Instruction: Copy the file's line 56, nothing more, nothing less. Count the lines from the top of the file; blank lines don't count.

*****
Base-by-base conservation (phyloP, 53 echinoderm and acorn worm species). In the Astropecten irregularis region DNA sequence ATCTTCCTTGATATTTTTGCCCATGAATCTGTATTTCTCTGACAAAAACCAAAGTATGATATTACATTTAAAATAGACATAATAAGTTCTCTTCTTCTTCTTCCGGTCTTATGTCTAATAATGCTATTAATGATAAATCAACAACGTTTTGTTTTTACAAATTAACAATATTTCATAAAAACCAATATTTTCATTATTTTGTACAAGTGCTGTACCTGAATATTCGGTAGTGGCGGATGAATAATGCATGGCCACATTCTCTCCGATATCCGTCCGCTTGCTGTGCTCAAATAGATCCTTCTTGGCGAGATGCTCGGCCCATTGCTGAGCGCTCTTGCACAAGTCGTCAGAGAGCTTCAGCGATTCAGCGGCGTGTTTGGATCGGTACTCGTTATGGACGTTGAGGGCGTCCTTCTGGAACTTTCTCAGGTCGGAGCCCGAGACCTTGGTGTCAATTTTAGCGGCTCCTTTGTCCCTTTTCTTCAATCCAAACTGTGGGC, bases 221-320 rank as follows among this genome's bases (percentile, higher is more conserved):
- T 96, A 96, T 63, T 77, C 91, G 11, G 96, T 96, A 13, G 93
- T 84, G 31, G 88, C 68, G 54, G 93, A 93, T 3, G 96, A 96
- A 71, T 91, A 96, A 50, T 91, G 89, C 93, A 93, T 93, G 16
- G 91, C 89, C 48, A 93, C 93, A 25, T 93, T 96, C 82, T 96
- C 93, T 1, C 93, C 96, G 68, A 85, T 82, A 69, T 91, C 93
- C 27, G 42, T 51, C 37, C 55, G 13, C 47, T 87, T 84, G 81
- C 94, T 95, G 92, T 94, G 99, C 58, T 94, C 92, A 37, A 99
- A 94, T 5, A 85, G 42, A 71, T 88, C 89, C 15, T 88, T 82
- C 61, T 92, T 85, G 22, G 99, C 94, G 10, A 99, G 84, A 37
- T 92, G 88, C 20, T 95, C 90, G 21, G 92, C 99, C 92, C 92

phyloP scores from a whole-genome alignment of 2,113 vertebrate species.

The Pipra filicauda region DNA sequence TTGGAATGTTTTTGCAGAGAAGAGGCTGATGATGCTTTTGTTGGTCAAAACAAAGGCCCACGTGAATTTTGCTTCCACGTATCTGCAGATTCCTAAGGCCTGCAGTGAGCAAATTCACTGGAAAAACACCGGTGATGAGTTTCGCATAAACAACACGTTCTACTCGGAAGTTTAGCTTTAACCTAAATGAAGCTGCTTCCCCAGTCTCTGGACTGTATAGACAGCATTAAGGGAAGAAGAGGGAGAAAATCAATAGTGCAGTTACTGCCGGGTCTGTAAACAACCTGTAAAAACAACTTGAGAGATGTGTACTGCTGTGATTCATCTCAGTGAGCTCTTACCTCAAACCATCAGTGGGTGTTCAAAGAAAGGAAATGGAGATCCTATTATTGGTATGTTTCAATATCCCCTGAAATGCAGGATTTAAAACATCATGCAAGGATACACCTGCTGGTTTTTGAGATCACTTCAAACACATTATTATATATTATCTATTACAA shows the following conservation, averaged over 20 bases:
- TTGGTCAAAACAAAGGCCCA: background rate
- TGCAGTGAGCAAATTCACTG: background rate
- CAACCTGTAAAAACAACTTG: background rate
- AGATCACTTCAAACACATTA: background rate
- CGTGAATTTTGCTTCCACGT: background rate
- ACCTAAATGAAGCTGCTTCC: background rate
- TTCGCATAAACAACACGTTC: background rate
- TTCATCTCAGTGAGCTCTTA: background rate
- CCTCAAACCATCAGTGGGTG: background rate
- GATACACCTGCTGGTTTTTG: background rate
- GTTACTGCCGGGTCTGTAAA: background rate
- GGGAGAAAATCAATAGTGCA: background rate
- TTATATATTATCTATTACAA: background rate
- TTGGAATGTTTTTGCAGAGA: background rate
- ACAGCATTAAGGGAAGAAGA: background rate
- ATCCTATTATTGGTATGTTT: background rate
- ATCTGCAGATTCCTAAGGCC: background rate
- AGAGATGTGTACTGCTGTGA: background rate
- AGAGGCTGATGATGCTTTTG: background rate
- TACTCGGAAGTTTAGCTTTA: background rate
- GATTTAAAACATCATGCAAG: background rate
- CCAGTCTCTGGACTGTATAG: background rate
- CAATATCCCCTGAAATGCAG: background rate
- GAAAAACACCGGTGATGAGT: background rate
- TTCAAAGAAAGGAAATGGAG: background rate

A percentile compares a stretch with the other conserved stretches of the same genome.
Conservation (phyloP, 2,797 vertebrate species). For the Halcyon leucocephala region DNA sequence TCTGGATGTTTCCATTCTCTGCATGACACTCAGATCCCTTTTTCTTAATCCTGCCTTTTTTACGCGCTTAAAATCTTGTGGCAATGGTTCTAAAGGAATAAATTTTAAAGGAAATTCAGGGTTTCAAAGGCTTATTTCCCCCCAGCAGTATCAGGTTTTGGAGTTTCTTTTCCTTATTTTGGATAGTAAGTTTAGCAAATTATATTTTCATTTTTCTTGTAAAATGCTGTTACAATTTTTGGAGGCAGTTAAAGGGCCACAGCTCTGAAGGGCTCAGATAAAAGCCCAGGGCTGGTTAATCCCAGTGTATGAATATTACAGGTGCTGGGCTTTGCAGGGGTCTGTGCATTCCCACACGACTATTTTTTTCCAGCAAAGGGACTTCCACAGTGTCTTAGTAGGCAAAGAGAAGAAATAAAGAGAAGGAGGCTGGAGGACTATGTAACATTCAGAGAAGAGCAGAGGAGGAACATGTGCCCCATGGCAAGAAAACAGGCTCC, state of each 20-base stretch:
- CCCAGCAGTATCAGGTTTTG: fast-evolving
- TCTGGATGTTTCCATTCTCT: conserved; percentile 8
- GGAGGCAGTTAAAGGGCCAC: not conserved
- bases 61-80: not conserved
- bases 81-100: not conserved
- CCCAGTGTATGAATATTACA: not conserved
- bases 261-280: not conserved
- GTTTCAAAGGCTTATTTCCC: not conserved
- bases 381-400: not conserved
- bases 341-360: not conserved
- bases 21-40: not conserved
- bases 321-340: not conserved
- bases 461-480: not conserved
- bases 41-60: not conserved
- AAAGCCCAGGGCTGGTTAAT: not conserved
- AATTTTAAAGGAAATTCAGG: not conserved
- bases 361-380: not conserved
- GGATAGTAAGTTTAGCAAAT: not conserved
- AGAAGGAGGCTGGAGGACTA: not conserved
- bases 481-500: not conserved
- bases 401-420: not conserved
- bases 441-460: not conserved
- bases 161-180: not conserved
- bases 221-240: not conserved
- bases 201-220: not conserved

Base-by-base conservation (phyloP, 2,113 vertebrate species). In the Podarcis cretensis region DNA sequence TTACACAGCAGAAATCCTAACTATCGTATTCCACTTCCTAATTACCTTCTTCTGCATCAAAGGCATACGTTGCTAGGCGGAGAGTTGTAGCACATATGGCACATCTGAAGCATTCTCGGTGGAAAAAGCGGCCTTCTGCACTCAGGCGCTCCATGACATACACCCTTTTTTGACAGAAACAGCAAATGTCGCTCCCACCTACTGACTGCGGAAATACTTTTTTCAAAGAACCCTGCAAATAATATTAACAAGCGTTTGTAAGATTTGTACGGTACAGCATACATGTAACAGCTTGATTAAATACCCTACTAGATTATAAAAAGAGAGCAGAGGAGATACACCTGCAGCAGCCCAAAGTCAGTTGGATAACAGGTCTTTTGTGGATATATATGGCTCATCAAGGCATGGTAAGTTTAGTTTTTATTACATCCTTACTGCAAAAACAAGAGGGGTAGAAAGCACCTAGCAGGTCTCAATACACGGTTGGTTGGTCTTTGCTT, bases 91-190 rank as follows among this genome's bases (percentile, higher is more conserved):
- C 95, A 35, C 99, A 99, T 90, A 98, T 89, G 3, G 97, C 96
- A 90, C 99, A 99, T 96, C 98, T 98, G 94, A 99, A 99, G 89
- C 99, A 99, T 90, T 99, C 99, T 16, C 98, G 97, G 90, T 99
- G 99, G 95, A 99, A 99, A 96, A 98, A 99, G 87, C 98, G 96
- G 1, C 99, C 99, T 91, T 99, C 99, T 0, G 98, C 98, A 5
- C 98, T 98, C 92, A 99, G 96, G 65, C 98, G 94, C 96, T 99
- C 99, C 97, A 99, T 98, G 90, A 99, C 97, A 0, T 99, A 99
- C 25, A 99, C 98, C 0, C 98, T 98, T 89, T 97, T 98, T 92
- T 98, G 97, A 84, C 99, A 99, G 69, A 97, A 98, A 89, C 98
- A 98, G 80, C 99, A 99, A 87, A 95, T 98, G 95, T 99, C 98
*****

- AATTTTAAAGGAAATTCAGG: not conserved